Murder mystery among items on Saturday’s St. Mary’s Auction4 Education
by Carol Moorman,
Melrose–There was a loud scream as guests of the Calypso Ball visited in a ballroom.
Running to assist the Man in the Gold Mask lying on the steps were the Lady in the Black Mask and the Man in the Blue Mask.
Who killed Jacob Gamble? That was the mystery guests of the Calypso Ball needed to solve, as part of a Mardi Gras Murder Mystery Party Friday, Feb. 19 at a home in Melrose.
It was a pay-if-forward murder mystery event, Briana Worms explained before the night began. For years St. Mary’s School staff in Melrose put on a murder mystery dinner which was auctioned off during the Auction 4 Education, which this year is Saturday, March 5, at the Melrose American Legion.
Many of those years the same group of parents purchased the item and enjoyed a night of intrigue and good food. The group fi gured as a way to say thank you for the fun they had, they would turn the tables and invite St. Maryʼs staff, who on this night included Jennifer Frank, Sue Pundsack, Carol Ricklick, Stacie Fletcher, Gail Sack, Jennifer Schwalbe, Autumn Nelson, Amy Kloth, Anne Maus, Colleen Butte and Amanda Hellermann, to participate in their own murder mystery.
Hostesses were Jeanne Kraemer, Jody Wehlage, Briana Worms, Sadie Frericks, Elisha Seanger, Becky Feldewerd, Trisha Kraemer, Jill Brethorst, Lori Braegelmann and Hope Klaphake. Also in the group but not present were Jenny Tomford and Shari Rieland.
Kraemerʼs Melrose home was decorated with a Mardi Gras theme, with hostesses preparing food and drinks for their guests. As the masked guests arrived, each holding an envelope with their characterʼs script, they were ushered into the livingroom dubbed a “ballroom,” where some got into their characters, including Carol Ricklick even speaking with a New Orleans' accent. They were all dressed for their female and male parts.
The night began with masked hostesses Briana Worms and Sadie Frericks reading the storyline.
“The year is 1899 in New Orleans, and Mardi Gras celebrations are underway. ... Youʼre invited to the Calypso Ball, the inaugural ball hosted by the fi rst-ever all-female krewe. (crew) Masks are essential to concealing each personʼs identity as they all convene for an evening of anonymous exuberance and decadence. But when a man in a gold mask takes a fatal tumble down the stairs, itʼs quickly realized that a devious plot is afoot. The guestsʼ heavily-guarded identities must be revealed to fi nd out who killed the man in the gold mask, and why!”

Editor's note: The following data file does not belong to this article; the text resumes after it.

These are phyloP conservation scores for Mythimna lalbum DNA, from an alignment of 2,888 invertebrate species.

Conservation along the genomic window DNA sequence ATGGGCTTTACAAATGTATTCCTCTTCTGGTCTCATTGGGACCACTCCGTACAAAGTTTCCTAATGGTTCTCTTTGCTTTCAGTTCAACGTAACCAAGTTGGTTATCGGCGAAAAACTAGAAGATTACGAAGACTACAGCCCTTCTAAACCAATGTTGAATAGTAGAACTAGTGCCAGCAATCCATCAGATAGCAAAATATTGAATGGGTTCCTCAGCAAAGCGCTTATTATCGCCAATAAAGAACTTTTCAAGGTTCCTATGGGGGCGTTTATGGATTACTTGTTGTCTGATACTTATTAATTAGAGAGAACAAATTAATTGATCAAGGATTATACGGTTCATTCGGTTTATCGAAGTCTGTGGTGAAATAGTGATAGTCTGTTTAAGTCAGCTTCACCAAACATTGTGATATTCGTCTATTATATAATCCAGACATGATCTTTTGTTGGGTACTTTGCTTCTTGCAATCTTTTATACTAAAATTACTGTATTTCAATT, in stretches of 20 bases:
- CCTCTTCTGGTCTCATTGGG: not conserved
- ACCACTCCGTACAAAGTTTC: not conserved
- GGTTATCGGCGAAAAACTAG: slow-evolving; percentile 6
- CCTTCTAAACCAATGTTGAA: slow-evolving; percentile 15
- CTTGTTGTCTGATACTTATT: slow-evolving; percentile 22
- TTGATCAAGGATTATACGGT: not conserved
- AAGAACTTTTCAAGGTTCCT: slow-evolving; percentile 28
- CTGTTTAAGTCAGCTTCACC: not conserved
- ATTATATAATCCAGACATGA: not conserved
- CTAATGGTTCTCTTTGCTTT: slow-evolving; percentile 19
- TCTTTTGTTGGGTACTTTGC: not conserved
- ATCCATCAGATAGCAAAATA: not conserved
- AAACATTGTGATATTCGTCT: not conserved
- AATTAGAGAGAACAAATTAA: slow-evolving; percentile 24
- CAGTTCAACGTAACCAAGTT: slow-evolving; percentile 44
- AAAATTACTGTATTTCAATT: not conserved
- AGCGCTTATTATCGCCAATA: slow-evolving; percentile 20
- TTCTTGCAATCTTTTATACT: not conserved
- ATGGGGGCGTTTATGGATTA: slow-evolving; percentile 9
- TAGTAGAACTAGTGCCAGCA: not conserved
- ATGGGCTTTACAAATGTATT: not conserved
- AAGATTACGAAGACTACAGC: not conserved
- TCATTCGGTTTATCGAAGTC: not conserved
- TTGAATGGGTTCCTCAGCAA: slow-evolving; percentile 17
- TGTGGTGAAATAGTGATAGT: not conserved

Each guest was introduced and a brief overview of their life was read by Worms and Frericks. There was a husband and wife, a brother and sister, a band member, a young lady and her suitor, a thief and even a voodoo lady.
The Lady in the Black Mask, (Pundsack) whose known trait was a theft, kept pulling items out of her large bag. To the surprise of guests and hostesses, items included a pointer, paperclips, and water glasses from other St. Maryʼs staff and also a bible, ceramic chicken and cap from the hostesses, as Pundsack enlisted the help of students to gather items from their parents.
While guests were enjoying New Orleansʼ themed snacks there was a loud scream, catching the attention of everyone, as they went to fi nd Jacob Gamble lying on the steps murdered.
“Itʼs a good thing we had CPR training last week,” said Colleen Butte.
That wouldnʼt have helped. Jacob was dead, a knife found nearby. From there the investigation began, as guests were ushered into the diningroom for the dinner.
Questions were asked and truthfully answered as each character tried to determine who, among them, had the motive, means and opportunity to kill Gamble. They were encouraged to write down on a piece of paper who they thought the murderer or murderers were.
The payback evening was fi lled with intrigue and fun and will surely lend new meaning as the St. Maryʼs staff plans a mystery night which will be auctioned off this Saturday night. The public is invited to the dinner which is served from 4:30 to 8 p.m., followed by the live auction. In previous years 12 people in one group won the murder mystery bid. To allow a variety of people to enjoy the event, people, in three groups of four, are encouraged to bid on the item.
Either way, a good time will be had by all. Friday, Feb. 19, was proof of that. “I hope you now have an idea of how great it is to be on that end,” said Worms at the end of the murder mystery evening.